Three ways to help your business thrive in the new normal
In the past few months, we have seen the world as we know it being turned upside down: millions of people have lost their jobs and incomes, companies have been struggling, supply chains have faced major disruption and financial markets have been rattled. It’s fair to say that the coronavirus and the subsequent national lockdowns have challenged all our long-held business assumptions and rules of operation.
We still don’t know how long this pandemic will impact global economies, and even once lockdowns are fully lifted there will be no going back to “business as usual”. With the OECD predicting the most severe recession in nearly a century, we can’t shy away from the need for change. A new reality is sinking in, one that is pushing companies of all sizes to think of new ways of doing business and adapt to a world that has changed forever. This will require careful planning, scenario analyses and sometimes a rethinking of their business model.
Finance professionals drive effective business management in any economic climate, but it is in times of crisis such as these that their expertise and skills really come to the fore. They have already played a crucial role in helping their companies to mitigate the immediate financial impact of the crisis and to access the vital funding that will ensure short-term survival, including cashflow management and scenario planning. As companies look to the future they will rely, possibly more than ever before, on the expertise of their finance teams to help them recover from the crisis.
Here are three ways finance professionals can help their companies navigate uncertainty, improve operations and, eventually, thrive again in a changed, ever-evolving environment:
Scan the new business horizon
Finance professionals now need to explore possible future scenarios and what steps need to be taken to safeguard their company’s future, integrating elements such as digital transformation, supply chain, the regulatory environment, or changed customer behaviours. Companies need to think about the future through the perspective of different stakeholders in their company and how this affects them. It’s only once they have done so that they can devise new, sustainable business strategies and drive recovery.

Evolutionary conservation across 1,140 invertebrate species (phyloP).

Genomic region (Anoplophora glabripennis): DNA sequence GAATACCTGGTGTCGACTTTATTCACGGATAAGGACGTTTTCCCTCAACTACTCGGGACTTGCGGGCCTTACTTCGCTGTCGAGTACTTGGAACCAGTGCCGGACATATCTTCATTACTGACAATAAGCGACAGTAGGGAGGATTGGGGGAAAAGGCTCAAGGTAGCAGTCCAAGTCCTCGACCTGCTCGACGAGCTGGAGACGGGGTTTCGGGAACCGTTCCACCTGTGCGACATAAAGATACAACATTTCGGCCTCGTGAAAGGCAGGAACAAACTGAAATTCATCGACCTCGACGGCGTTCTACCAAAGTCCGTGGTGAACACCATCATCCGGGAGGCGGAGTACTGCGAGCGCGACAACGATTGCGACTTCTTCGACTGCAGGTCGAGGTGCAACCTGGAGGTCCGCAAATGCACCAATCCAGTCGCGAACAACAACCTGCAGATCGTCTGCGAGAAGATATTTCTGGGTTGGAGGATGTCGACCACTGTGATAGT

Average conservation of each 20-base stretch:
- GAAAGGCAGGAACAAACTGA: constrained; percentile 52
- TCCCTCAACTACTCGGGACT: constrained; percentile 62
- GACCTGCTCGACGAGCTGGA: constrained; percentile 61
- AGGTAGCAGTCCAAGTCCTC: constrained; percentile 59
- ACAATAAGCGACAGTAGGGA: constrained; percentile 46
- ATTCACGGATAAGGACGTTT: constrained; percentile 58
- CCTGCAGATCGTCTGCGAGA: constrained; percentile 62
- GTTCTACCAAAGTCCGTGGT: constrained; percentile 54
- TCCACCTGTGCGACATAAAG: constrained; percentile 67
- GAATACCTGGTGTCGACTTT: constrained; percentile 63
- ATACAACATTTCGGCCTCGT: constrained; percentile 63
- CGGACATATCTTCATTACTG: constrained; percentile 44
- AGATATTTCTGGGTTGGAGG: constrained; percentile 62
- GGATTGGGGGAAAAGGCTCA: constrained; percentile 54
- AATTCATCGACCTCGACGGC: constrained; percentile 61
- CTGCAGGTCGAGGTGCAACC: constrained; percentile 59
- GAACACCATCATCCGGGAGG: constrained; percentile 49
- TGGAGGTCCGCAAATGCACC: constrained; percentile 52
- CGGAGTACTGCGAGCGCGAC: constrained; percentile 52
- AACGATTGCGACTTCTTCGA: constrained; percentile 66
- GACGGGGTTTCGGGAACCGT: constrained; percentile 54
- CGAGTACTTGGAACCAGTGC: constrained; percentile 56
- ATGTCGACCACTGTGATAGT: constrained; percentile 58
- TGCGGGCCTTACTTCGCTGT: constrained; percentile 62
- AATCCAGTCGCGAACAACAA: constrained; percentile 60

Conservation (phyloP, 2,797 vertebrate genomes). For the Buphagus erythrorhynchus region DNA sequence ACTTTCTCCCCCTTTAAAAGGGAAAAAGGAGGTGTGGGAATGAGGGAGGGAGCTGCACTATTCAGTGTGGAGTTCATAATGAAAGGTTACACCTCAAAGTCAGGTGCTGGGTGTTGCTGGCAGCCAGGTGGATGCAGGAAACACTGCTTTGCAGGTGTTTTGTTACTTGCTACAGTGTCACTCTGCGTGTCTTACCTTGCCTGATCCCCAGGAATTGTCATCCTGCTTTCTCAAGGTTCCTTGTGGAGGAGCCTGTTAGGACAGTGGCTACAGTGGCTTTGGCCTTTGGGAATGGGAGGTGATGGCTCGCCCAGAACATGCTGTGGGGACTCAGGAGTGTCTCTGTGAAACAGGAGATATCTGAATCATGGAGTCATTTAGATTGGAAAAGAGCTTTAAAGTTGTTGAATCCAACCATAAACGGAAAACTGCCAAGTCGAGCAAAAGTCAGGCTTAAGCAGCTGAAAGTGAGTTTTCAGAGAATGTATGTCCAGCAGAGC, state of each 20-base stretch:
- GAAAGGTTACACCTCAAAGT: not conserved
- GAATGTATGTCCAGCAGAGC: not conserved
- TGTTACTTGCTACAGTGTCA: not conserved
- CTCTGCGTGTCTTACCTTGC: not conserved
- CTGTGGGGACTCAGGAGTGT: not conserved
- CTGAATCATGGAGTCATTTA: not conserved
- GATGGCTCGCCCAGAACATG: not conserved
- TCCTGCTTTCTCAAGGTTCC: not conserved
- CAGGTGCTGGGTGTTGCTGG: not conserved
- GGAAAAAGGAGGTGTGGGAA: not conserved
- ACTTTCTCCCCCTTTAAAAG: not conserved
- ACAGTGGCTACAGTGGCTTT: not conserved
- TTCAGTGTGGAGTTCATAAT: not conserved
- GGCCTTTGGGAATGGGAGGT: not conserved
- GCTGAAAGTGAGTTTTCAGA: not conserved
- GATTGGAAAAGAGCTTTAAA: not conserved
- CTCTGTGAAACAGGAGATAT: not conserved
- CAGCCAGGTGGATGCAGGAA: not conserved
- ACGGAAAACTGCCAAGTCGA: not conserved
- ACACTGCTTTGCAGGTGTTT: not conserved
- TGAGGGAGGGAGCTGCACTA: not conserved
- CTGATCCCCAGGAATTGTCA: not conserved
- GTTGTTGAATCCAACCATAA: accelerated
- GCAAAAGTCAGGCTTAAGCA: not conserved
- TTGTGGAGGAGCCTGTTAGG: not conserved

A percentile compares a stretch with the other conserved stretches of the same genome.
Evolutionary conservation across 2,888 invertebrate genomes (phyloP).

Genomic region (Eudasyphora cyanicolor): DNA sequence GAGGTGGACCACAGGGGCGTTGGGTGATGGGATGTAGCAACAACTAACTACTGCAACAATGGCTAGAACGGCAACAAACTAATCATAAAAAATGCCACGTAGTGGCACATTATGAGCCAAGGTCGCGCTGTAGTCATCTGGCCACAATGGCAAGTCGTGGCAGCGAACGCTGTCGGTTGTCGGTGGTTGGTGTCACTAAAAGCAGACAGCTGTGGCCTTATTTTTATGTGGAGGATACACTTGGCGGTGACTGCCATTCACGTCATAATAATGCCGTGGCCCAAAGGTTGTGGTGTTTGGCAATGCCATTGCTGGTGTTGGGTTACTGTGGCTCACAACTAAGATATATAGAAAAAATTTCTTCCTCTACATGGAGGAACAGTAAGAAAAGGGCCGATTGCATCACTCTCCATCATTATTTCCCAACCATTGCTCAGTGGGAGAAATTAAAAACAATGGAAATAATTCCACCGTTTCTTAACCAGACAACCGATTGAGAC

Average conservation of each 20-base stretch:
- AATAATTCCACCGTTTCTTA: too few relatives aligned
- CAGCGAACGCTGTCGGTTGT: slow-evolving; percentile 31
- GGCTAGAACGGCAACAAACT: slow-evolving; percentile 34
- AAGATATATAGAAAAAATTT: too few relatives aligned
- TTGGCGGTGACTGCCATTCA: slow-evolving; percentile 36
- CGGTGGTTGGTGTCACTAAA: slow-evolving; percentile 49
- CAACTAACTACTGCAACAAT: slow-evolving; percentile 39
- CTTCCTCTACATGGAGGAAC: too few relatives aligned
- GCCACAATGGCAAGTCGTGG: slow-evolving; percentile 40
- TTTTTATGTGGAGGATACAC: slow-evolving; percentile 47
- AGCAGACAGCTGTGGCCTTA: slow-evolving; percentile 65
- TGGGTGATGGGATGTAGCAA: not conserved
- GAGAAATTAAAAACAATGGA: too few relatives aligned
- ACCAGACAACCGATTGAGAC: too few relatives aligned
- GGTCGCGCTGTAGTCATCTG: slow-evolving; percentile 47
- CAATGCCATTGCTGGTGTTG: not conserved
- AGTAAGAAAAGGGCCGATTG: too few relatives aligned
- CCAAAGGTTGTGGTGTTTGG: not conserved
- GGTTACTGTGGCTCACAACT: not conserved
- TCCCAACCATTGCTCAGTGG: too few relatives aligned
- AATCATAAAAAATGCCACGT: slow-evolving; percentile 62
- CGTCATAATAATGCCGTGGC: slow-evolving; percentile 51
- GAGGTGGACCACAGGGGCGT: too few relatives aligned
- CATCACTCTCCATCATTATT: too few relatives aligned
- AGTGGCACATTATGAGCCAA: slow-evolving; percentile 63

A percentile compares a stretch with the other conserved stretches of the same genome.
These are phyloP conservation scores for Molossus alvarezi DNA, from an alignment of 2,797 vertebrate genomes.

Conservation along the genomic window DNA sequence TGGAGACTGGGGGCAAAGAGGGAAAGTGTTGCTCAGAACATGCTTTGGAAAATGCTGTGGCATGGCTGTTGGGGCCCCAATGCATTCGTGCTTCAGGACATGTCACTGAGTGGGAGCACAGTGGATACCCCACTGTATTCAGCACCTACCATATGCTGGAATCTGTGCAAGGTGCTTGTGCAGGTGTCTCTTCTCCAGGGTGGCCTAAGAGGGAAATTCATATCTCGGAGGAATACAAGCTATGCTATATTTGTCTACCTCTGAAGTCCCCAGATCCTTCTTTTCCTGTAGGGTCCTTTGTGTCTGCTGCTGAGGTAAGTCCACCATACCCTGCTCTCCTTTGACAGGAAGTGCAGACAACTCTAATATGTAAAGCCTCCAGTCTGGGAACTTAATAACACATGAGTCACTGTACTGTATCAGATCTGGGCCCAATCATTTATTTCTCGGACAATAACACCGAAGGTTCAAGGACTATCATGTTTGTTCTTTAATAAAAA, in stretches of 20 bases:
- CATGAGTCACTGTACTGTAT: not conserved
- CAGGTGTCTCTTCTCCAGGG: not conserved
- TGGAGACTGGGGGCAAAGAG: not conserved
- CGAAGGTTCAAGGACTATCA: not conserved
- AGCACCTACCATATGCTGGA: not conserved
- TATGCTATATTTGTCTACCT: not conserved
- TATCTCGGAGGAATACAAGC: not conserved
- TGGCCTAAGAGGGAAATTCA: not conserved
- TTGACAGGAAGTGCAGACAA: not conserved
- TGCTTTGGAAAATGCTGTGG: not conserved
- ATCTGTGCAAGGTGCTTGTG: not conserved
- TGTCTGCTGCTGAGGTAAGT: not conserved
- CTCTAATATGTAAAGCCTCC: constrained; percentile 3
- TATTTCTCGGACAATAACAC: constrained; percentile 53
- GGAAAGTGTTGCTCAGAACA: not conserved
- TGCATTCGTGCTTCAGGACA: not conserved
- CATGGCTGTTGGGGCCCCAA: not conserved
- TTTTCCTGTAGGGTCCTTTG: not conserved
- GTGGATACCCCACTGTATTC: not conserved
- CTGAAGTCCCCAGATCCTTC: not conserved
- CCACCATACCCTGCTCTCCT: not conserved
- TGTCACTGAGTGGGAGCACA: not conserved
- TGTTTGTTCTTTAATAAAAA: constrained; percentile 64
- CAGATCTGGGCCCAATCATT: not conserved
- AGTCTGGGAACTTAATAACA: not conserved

Focus on key strategic issues
For finance professionals to assess the true impact of the pandemic on their companies, they must look at how their long-term performance and strategy may have been affected. Identifying, analysing and addressing a company’s strategic issues will often be the difference between having a good and a great strategy to build out of lockdown, return to normality and grow. So what do companies need to think about?
Ask future-focused questions
A business model doesn’t just relate to the operational aspects of what a company does – the products and services it delivers on a day-to-day basis – and the financial metrics associated with those. It’s a much broader framework, which encompasses the purpose, values and strategy of a company, articulating how it meets the long-term needs of its customers and other stakeholders.
As companies navigate towards the post-coronavirus world, they must holistically review their business model and establish how it has been affected by the crisis, looking beyond the hit to their short-term financial performance. To avoid making decisions that could potentially lead to future corporate failure, finance professionals need ask future-focused questions to assess how their organisation defines, creates, delivers and captures value in a changed environment. This includes questions such as:
The road ahead will of course be difficult but carrying on as before the pandemic simply isn’t an option if companies want to survive. Armed with the right information and scenarios, finance professionals can help their companies plan their transition to a post-COVID-19 reality, build more resilience, and generate and preserve value — not just in reaction to the current crisis, but in preparation for whatever comes next.
Andrew Harding, FCMA, CGMA, is the chief executive – management accounting at the Chartered Institute of Management Accountants
Find out more in Business Resilience: Tools for preparing to reopen businesses report